Now this is a title of a paper in a scientific journal that will make one's eyebrows go up: The importance of stupidity in scientific research (by Schwartz J Cell Sci.2008; 121: 1771) :
I recently saw an old friend for the first time in many years. We
had been Ph.D. students at the same time, both studying science,
although in different areas. She later dropped out of graduate school,
went to Harvard Law School and is now a senior lawyer for a major
environmental organization. At some point, the conversation turned
to why she had left graduate school. To my utter astonishment, she
said it was because it made her feel stupid. After a couple of years
of feeling stupid every day, she was ready to do something else.
I had thought of her as one of the brightest people I knew and
her subsequent career supports that view. What she said bothered
me. I kept thinking about it; sometime the next day, it hit me. Science
makes me feel stupid too. It's just that I've gotten used to it. So
used to it, in fact, that I actively seek out new opportunities to feel
stupid. I wouldn't know what to do without that feeling. I even
think it's supposed to be this way. Let me explain.
I am not sure what he wrote is really what she meant, but anyway, this was a nice way for him to start the article. What he is talking about is not really stupidity. I'd call it ignorance. And grad school teaches you to cherish and relish in your ignorance, as that is the main motivator in working every day to diminish it a little bit at a time by discovering something new, a little bit of information about the way the world works that in some reduces your own and everyone else's ignorance. If you are successful in acquiring this mindset - enjoying the ambiguity of science, having ease with saying "I don't know....and, by the way, nobody does" - you feel good. If you are a different kind of person, you may as well feel stupid:
Productive stupidity means being ignorant by choice. Focusing
on important questions puts us in the awkward position of being
ignorant. One of the beautiful things about science is that it allows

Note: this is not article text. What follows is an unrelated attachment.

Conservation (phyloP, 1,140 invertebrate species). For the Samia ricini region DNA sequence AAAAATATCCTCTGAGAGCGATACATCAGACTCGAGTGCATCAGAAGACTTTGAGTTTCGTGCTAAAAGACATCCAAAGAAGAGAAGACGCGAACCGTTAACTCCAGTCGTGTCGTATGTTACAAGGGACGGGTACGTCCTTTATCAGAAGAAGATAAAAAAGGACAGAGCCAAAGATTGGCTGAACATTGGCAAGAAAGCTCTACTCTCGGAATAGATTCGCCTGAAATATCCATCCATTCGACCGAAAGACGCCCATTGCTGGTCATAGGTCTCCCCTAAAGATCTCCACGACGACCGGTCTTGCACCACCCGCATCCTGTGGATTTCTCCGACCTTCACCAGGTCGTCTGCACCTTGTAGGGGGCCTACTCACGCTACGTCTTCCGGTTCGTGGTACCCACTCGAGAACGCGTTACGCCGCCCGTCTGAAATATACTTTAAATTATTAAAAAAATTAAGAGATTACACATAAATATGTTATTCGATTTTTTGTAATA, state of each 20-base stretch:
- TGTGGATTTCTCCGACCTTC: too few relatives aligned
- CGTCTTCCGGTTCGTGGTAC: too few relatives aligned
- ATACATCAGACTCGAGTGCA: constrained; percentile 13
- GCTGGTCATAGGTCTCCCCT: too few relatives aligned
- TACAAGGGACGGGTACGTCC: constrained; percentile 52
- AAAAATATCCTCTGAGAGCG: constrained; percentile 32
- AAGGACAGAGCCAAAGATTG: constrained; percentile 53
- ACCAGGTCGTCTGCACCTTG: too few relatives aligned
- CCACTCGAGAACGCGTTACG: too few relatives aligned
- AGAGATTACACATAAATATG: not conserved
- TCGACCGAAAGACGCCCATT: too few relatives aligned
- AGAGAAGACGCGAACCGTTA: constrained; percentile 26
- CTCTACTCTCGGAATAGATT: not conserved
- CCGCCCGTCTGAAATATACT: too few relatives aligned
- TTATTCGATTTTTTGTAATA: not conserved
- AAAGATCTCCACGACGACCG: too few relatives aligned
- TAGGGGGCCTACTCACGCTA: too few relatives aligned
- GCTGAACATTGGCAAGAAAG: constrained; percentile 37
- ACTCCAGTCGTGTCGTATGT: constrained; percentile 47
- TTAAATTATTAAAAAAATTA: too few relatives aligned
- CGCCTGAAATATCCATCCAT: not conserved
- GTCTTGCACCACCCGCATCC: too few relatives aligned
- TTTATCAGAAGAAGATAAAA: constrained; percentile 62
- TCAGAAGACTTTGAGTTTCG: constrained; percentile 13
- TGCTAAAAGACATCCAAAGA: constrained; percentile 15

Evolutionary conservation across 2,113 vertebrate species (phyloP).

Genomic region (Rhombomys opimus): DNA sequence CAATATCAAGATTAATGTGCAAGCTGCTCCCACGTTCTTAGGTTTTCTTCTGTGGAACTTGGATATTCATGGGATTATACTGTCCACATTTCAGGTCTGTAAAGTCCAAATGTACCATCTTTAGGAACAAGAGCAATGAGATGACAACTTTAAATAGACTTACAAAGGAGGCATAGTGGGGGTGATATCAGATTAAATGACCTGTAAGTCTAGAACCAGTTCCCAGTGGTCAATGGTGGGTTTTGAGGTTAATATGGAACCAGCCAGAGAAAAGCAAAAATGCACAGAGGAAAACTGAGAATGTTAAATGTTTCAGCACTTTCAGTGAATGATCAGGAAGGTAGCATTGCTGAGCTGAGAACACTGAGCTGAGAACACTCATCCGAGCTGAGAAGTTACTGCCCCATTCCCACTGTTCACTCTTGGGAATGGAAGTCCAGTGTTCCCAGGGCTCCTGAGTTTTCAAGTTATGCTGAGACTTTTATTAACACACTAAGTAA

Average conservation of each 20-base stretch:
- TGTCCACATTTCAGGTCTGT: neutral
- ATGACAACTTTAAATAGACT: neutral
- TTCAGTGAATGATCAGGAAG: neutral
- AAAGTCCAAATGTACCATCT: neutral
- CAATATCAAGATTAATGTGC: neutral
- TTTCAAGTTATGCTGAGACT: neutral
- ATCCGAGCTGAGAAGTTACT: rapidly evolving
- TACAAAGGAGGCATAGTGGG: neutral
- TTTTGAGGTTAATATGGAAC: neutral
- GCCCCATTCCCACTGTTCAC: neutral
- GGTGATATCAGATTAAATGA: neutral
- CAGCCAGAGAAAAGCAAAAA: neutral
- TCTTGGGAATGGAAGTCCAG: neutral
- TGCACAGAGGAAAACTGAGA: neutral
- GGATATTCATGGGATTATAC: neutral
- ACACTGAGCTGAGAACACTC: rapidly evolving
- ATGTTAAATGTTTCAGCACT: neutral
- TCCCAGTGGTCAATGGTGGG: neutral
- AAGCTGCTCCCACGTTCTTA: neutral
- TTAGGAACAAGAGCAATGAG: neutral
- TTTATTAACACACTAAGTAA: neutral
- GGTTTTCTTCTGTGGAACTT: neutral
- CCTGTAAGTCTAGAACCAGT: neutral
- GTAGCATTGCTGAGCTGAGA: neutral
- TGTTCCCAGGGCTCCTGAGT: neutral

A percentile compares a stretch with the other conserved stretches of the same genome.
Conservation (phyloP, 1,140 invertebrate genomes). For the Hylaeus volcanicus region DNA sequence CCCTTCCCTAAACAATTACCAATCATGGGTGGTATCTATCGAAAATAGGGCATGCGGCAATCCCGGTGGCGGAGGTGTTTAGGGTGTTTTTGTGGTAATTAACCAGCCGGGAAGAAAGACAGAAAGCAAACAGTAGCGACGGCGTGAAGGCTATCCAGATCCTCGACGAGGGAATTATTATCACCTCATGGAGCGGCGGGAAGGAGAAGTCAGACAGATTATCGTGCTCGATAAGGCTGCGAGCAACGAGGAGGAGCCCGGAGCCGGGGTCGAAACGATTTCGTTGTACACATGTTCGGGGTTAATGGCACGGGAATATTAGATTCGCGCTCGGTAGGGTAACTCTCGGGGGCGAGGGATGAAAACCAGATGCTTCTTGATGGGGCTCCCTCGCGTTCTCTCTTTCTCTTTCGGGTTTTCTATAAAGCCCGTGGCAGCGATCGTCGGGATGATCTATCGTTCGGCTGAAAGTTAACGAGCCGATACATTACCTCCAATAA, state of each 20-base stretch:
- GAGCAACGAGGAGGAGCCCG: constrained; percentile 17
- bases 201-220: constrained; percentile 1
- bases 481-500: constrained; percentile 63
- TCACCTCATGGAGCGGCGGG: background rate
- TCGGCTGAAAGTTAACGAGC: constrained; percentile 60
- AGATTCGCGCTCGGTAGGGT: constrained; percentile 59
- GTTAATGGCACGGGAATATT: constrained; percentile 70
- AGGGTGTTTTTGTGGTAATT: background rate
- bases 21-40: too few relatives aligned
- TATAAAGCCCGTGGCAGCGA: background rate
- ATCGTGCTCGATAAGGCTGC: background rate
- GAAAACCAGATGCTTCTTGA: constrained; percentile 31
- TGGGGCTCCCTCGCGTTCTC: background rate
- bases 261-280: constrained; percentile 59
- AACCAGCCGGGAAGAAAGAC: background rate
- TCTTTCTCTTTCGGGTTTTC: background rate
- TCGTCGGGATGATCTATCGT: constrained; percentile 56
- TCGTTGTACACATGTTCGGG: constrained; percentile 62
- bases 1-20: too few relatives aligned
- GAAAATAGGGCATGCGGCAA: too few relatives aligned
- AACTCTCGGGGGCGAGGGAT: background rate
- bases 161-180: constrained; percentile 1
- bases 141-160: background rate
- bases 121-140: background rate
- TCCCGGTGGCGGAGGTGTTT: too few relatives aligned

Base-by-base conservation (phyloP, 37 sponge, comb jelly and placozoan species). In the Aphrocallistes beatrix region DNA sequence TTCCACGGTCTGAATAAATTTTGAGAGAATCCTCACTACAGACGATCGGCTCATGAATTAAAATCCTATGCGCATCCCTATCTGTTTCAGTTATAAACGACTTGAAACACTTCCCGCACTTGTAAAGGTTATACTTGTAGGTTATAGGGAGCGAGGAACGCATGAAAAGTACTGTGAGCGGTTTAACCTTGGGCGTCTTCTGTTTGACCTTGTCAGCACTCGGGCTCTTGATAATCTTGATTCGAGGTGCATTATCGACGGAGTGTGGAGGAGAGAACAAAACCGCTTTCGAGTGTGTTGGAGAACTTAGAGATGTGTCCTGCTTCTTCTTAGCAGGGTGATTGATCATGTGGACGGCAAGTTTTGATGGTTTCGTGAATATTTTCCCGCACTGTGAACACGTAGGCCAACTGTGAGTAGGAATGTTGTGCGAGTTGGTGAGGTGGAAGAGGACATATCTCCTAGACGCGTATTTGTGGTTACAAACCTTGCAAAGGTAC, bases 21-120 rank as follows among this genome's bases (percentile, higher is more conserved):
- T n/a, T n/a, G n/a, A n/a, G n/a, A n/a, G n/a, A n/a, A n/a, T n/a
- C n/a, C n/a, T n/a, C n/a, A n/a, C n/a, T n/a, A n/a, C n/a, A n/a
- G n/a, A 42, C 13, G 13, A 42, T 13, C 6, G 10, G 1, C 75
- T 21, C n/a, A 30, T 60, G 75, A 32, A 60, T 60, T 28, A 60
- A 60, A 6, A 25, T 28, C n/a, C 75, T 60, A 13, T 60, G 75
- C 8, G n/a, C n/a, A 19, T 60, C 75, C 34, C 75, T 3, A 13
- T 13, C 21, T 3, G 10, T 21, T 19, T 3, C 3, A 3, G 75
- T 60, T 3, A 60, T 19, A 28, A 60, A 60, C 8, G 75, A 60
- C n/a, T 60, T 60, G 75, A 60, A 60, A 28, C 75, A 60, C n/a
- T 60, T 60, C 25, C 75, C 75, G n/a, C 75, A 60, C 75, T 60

us to bumble along, getting it wrong time after time, and feel
perfectly fine as long as we learn something each time. No doubt,
this can be difficult for students who are accustomed to getting the
answers right. No doubt, reasonable levels of confidence and
emotional resilience help, but I think scientific education might do
more to ease what is a very big transition: from learning what other
people once discovered to making your own discoveries. The more
comfortable we become with being stupid, the deeper we will wade
into the unknown and the more likely we are to make big
Time for one of my favorite quotes:
Education is a progressive discovery of our own ignorance.
- Will Durant US historian (1885 - 1981)
These kind of insights rank up there along with the value of being wrong (so you know how to not do it wrong again and are one step closer to being right).
Whew...I think that was one of the hardest adjustments for me in graduate school...wait a tick, i'm still adjusting. The caliber of people, the level of expectation, the amount of work, and intellectual progress you make certainly humble you into feeling pretty stupid and uncomfortable. I find learning to defend my stupidity is also a toughy...during every talk, or meeting, my palms get all sweaty and my voice quivers due to my personal insecurity of my ignorance. There has to be a balance...a way to embrace it...not only day to day, when i am bumbling along in lab, but also when I am exposed and asking others to critique...
Thank you, Coturnix. A great post!
I thought I was alone (or nearly so) in questioning my ongoing confrontation with personal ignorance. Even after my doctoral training, and decades of high level scientific endeavor, I consistently defined myself through iterative attempts to ameliorate 'ignorance'.